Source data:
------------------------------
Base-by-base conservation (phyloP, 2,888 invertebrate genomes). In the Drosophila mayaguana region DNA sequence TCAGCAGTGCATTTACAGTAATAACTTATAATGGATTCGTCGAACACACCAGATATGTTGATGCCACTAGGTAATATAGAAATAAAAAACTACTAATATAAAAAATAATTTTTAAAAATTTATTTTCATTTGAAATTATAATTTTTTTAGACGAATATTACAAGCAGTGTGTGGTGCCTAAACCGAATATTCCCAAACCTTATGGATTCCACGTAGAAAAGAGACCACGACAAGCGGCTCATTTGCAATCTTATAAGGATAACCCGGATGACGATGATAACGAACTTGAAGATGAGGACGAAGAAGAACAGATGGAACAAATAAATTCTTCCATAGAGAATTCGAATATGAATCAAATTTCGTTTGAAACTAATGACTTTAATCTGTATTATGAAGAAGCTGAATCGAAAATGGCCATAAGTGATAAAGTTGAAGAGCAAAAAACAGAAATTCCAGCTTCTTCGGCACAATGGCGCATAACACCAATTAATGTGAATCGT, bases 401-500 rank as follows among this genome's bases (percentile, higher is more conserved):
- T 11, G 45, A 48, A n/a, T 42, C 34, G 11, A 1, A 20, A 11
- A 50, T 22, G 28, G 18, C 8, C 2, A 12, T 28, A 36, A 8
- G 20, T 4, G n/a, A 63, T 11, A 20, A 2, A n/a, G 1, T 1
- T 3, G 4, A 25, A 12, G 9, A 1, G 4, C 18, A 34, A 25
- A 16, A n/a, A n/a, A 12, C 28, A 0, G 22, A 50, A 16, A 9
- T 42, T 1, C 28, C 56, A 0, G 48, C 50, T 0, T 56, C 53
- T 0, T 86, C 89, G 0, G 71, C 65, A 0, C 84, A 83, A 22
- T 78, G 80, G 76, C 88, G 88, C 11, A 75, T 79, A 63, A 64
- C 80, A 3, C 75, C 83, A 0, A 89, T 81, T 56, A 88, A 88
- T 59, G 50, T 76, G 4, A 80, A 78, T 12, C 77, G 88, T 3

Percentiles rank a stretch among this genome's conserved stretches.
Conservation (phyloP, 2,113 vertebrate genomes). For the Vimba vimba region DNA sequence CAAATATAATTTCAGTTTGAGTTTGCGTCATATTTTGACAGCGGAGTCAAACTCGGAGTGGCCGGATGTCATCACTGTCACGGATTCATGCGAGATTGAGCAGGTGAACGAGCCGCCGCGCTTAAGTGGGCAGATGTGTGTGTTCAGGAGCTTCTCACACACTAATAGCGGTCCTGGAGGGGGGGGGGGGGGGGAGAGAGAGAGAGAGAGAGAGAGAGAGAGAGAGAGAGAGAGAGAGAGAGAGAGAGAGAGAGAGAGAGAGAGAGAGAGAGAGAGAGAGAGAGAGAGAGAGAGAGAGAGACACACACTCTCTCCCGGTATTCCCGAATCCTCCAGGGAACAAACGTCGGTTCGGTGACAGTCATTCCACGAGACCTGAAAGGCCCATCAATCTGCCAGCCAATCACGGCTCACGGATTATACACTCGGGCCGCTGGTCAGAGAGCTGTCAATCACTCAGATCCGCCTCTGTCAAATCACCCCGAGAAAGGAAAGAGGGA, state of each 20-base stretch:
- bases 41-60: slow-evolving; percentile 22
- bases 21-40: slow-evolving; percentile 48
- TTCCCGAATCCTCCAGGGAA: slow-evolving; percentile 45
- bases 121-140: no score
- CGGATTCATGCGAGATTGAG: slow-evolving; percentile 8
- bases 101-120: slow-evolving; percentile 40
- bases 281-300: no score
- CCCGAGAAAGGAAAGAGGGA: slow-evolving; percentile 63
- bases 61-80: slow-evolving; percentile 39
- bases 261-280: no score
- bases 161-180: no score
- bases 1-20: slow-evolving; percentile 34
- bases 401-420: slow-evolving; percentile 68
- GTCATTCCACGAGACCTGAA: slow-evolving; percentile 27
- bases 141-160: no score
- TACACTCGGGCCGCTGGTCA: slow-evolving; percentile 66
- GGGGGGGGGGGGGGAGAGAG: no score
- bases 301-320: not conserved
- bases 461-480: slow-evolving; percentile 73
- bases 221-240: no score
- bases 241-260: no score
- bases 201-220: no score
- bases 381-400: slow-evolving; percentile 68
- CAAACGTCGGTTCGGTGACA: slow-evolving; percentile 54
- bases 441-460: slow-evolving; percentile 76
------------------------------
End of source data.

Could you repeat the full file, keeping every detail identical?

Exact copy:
Base-by-base conservation (phyloP, 2,888 invertebrate genomes). In the Drosophila mayaguana region DNA sequence TCAGCAGTGCATTTACAGTAATAACTTATAATGGATTCGTCGAACACACCAGATATGTTGATGCCACTAGGTAATATAGAAATAAAAAACTACTAATATAAAAAATAATTTTTAAAAATTTATTTTCATTTGAAATTATAATTTTTTTAGACGAATATTACAAGCAGTGTGTGGTGCCTAAACCGAATATTCCCAAACCTTATGGATTCCACGTAGAAAAGAGACCACGACAAGCGGCTCATTTGCAATCTTATAAGGATAACCCGGATGACGATGATAACGAACTTGAAGATGAGGACGAAGAAGAACAGATGGAACAAATAAATTCTTCCATAGAGAATTCGAATATGAATCAAATTTCGTTTGAAACTAATGACTTTAATCTGTATTATGAAGAAGCTGAATCGAAAATGGCCATAAGTGATAAAGTTGAAGAGCAAAAAACAGAAATTCCAGCTTCTTCGGCACAATGGCGCATAACACCAATTAATGTGAATCGT, bases 401-500 rank as follows among this genome's bases (percentile, higher is more conserved):
- T 11, G 45, A 48, A n/a, T 42, C 34, G 11, A 1, A 20, A 11
- A 50, T 22, G 28, G 18, C 8, C 2, A 12, T 28, A 36, A 8
- G 20, T 4, G n/a, A 63, T 11, A 20, A 2, A n/a, G 1, T 1
- T 3, G 4, A 25, A 12, G 9, A 1, G 4, C 18, A 34, A 25
- A 16, A n/a, A n/a, A 12, C 28, A 0, G 22, A 50, A 16, A 9
- T 42, T 1, C 28, C 56, A 0, G 48, C 50, T 0, T 56, C 53
- T 0, T 86, C 89, G 0, G 71, C 65, A 0, C 84, A 83, A 22
- T 78, G 80, G 76, C 88, G 88, C 11, A 75, T 79, A 63, A 64
- C 80, A 3, C 75, C 83, A 0, A 89, T 81, T 56, A 88, A 88
- T 59, G 50, T 76, G 4, A 80, A 78, T 12, C 77, G 88, T 3

Percentiles rank a stretch among this genome's conserved stretches.
Conservation (phyloP, 2,113 vertebrate genomes). For the Vimba vimba region DNA sequence CAAATATAATTTCAGTTTGAGTTTGCGTCATATTTTGACAGCGGAGTCAAACTCGGAGTGGCCGGATGTCATCACTGTCACGGATTCATGCGAGATTGAGCAGGTGAACGAGCCGCCGCGCTTAAGTGGGCAGATGTGTGTGTTCAGGAGCTTCTCACACACTAATAGCGGTCCTGGAGGGGGGGGGGGGGGGGAGAGAGAGAGAGAGAGAGAGAGAGAGAGAGAGAGAGAGAGAGAGAGAGAGAGAGAGAGAGAGAGAGAGAGAGAGAGAGAGAGAGAGAGAGAGAGAGAGAGAGAGAGACACACACTCTCTCCCGGTATTCCCGAATCCTCCAGGGAACAAACGTCGGTTCGGTGACAGTCATTCCACGAGACCTGAAAGGCCCATCAATCTGCCAGCCAATCACGGCTCACGGATTATACACTCGGGCCGCTGGTCAGAGAGCTGTCAATCACTCAGATCCGCCTCTGTCAAATCACCCCGAGAAAGGAAAGAGGGA, state of each 20-base stretch:
- bases 41-60: slow-evolving; percentile 22
- bases 21-40: slow-evolving; percentile 48
- TTCCCGAATCCTCCAGGGAA: slow-evolving; percentile 45
- bases 121-140: no score
- CGGATTCATGCGAGATTGAG: slow-evolving; percentile 8
- bases 101-120: slow-evolving; percentile 40
- bases 281-300: no score
- CCCGAGAAAGGAAAGAGGGA: slow-evolving; percentile 63
- bases 61-80: slow-evolving; percentile 39
- bases 261-280: no score
- bases 161-180: no score
- bases 1-20: slow-evolving; percentile 34
- bases 401-420: slow-evolving; percentile 68
- GTCATTCCACGAGACCTGAA: slow-evolving; percentile 27
- bases 141-160: no score
- TACACTCGGGCCGCTGGTCA: slow-evolving; percentile 66
- GGGGGGGGGGGGGGAGAGAG: no score
- bases 301-320: not conserved
- bases 461-480: slow-evolving; percentile 73
- bases 221-240: no score
- bases 241-260: no score
- bases 201-220: no score
- bases 381-400: slow-evolving; percentile 68
- CAAACGTCGGTTCGGTGACA: slow-evolving; percentile 54
- bases 441-460: slow-evolving; percentile 76